Ken Early: Robbie Keane thriving as a big fish in a small pond

Skipper plays better surrounded by bad players, so he revels in MLS while Pirlo flops

Robbie Keane’s five goals in two matches against Gibraltar have enabled him win back top scorer slot in  history of European qualification matches from Cristiano Ronaldo. Photograph: Adam Davy/PA Wire.

Robbie Keane’s five goals in two matches against Gibraltar have enabled him win back top scorer slot in history of European qualification matches from Cristiano Ronaldo. Photograph: Adam Davy/PA Wire.

 

Andrea Pirlo was one of the classiest midfield playmakers in Europe for more than a decade, but it turns out that doesn’t count for much in Major League Soccer.

Pirlo’s first few performances for New York City FC have verged on the embarrassing. Clips of bad Pirlo play have proliferated on social media – crossfield balls to nobody, ballooned set-pieces, and a couple of instances when he didn’t so much jump out of tackles as stand idly by as though the idea of making a tackle hadn’t occurred to him.

The whole MLS experience is in danger of becoming a rather shambolic epilogue to his great career.

Meanwhile, out west, Robbie Keane continues to deliver a stream of superb goals and assists for LA Galaxy. If he sustains his current form another couple of months he has a great chance of becoming only the second player (after the Serbian midfielder Predrag “Preki” Radosavjlevic) to win the league’s MVP award twice, and the first player ever to win it two years in a row.

Resounding success

How has Robbie Keane been such a resounding success in the American league while Pirlo has floundered? In crude terms, it’s because Pirlo plays better when he’s surrounded by good players, while Keane plays better when he’s surrounded by bad ones.

The European stars who go to MLS in their 30s fall into two general categories. You could call them the thinking players and the action players.

Andrea Pirlo is a thinking player. He famously ran the game against England at the 2014 World Cup, completing 103 passes, while breaking into a sprint on only five occasions. The other midfielders in the game averaged between 30 and 40 sprints over the 90 minutes.

Pirlo’s game is all about intelligent combinations with his team-mates. He strolls about in midfield making no dribbles, runs or tackles. He makes things happen by getting the ball to team-mates in good positions.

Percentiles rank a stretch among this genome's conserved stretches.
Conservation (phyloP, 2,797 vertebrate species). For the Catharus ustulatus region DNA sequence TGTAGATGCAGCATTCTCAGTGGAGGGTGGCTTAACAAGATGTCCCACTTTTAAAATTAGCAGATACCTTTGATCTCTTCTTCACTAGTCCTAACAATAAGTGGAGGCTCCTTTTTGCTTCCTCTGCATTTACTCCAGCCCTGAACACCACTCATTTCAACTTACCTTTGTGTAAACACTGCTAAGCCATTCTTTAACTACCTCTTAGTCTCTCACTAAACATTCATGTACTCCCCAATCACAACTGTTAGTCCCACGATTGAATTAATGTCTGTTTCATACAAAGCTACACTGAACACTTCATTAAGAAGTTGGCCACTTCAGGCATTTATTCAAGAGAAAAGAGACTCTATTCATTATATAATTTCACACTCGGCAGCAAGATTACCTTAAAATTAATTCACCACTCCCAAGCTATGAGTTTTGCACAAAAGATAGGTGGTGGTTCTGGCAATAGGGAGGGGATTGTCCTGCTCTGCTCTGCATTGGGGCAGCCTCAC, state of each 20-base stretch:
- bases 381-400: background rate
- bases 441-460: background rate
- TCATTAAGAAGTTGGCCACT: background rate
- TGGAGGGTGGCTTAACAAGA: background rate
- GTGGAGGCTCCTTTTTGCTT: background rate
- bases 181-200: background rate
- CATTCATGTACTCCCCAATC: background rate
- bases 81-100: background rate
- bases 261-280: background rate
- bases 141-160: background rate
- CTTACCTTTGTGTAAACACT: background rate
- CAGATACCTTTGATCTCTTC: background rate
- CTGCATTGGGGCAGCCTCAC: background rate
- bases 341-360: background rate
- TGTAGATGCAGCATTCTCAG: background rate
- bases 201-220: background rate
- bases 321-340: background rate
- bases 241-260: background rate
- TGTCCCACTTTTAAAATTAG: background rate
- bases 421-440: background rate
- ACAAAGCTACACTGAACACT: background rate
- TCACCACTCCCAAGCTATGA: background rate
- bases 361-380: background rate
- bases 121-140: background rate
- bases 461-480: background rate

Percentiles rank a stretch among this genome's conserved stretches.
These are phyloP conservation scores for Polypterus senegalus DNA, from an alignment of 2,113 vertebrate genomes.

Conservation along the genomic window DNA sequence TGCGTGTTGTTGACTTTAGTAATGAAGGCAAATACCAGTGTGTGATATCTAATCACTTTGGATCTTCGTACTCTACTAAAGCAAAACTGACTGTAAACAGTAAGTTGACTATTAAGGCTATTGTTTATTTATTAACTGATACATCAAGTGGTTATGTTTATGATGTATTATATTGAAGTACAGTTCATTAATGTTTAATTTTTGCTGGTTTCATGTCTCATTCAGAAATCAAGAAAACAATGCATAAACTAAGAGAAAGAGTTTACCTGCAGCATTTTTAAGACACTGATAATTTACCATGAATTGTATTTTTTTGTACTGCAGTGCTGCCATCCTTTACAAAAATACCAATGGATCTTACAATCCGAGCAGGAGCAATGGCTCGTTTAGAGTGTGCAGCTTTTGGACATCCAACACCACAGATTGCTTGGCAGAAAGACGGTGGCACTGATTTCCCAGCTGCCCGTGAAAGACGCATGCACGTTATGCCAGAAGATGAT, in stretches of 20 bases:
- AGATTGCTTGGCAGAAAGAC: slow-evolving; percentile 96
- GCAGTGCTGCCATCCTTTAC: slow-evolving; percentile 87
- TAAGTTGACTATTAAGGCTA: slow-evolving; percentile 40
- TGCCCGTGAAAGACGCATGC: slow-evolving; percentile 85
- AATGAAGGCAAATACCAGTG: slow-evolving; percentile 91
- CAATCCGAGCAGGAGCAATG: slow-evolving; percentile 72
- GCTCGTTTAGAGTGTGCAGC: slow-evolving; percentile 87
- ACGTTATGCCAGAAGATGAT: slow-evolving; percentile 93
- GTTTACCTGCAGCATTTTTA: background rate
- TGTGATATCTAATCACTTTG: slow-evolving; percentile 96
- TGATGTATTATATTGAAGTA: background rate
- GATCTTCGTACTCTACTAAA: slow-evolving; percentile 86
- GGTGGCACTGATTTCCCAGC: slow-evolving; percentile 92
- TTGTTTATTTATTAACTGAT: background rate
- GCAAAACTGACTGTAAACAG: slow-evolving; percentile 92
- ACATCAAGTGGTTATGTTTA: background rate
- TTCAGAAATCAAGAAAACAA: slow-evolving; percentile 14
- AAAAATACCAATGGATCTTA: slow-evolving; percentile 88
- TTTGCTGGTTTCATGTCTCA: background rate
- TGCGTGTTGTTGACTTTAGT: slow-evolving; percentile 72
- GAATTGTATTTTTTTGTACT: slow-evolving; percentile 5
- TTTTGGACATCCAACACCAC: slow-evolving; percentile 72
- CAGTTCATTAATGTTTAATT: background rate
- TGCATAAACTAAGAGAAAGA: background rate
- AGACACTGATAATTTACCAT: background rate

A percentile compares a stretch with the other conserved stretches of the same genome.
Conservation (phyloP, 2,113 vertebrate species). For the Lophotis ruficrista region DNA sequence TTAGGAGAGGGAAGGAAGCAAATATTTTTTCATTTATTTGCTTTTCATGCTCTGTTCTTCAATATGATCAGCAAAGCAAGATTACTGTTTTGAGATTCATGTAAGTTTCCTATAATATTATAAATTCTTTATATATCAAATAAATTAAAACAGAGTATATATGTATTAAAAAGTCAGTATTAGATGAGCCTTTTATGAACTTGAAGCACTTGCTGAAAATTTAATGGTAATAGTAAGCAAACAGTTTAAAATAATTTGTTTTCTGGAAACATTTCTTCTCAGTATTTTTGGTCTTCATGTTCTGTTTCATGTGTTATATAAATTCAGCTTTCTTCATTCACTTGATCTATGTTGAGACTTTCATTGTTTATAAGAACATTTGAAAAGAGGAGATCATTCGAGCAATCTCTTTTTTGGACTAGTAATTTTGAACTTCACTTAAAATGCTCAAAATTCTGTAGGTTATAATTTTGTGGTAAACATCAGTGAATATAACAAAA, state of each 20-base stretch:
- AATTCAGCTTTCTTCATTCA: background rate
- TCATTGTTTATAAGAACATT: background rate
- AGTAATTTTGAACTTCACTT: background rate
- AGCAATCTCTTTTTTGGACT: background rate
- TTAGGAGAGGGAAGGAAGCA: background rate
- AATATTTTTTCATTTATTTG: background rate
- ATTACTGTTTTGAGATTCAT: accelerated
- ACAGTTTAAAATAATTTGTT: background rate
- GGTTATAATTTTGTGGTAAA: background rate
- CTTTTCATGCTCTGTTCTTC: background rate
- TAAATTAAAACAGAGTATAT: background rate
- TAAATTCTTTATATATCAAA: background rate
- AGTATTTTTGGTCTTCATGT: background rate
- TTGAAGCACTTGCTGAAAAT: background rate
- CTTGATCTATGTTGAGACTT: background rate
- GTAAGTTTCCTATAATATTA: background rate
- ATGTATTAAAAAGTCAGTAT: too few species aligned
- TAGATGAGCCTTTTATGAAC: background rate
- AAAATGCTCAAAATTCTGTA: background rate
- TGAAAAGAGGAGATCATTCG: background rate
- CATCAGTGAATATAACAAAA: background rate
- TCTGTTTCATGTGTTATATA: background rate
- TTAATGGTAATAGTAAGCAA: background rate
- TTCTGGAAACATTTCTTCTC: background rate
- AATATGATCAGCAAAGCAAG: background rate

Second Captains

In order to have any influence on the game, he needs the other guys to be able to control the ball when he passes it to them. They have to be able to read his intentions, they have to know where they’re supposed to run, they have to know when to give him the ball when he drops into space. If they aren’t doing that, Pirlo might as well not be on the field.

Broken play

Robbie Keane is the other kind of player. His game is not and never has been about working combinations with his team-mates. He’s a reflex player whose great gift is his ability in one-on-one situations. He excels in broken play, when his quick thinking and sharp technique enable him to exploit opponents’ mistakes.

If there are two things you’re going to find in most matches in MLS, they are broken play and opponents’ mistakes.

It’s also become obvious since he moved to America just how much Keane enjoys bullying technically inferior opponents. The drop in standard from the Premier League to MLS has been an exhilarating confidence boost for him.

The security of knowing that he is always the best player on the pitch has enabled him to unleash his inner ninja super-magician.

Meanwhile, Pirlo has looked baffled and demoralised as he tries vainly to impose structure and rhythm on the chaos of MLS midfield battles that are not on his technical or tactical level.

He would probably play better for Chelsea than he does for New York City, while if you put Robbie Keane back into the Premier League, it’s doubtful whether he’d get a kick.

Is the standard of play in European Championship qualifiers closer to that of MLS or the Premier League? It depends on the opposition.

Top scorer

Something about Gibraltar brings out the dominant, MLS version of Robbie Keane. Five goals in two matches against the Rock have enabled Keane to wrest back the title of top scorer in the history of European qualification matches from Cristiano Ronaldo.

Certainly five in two is better than the zero goals in five matches (in which he played a total of 258 minutes) that Keane has managed against Germany, Scotland, Poland and Georgia.

This is a pattern we’ve been seeing for a long time from Keane. Since his debut for LA Galaxy in August 2011, he’s played 32 matches for Ireland, scoring 16 goals. The goals have come against: Estonia (2), Kazakhstan (2), Georgia (2), Faroe Islands (3), Latvia, Sweden, and Gibraltar (5).

He has failed to score in 23 of the 32 matches, drawing blanks against opponents including Spain, England, Italy, Croatia, Czech Republic, Germany, Portugal, Poland, Austria, Russia and Croatia.

The sheer number of international goals Robbie Keane has now amassed – his next goal will equal the international tally of Gerd Müller for God’s sake – has distracted us from the awkward fact that he has scored only one goal against opposition of decent quality in the last four years.

Martin O’Neill substituted him on Friday to save his legs for tonight’s match, rather than leaving him on to increase his own record – a decision that implies he sees Georgia as falling into the category of team Keane can still score against. Germany and Poland are in the other category.

So if Robbie Keane scores on Monday night you should drink in the spectacle and savour the moment. It could be the last time you ever get to do it.

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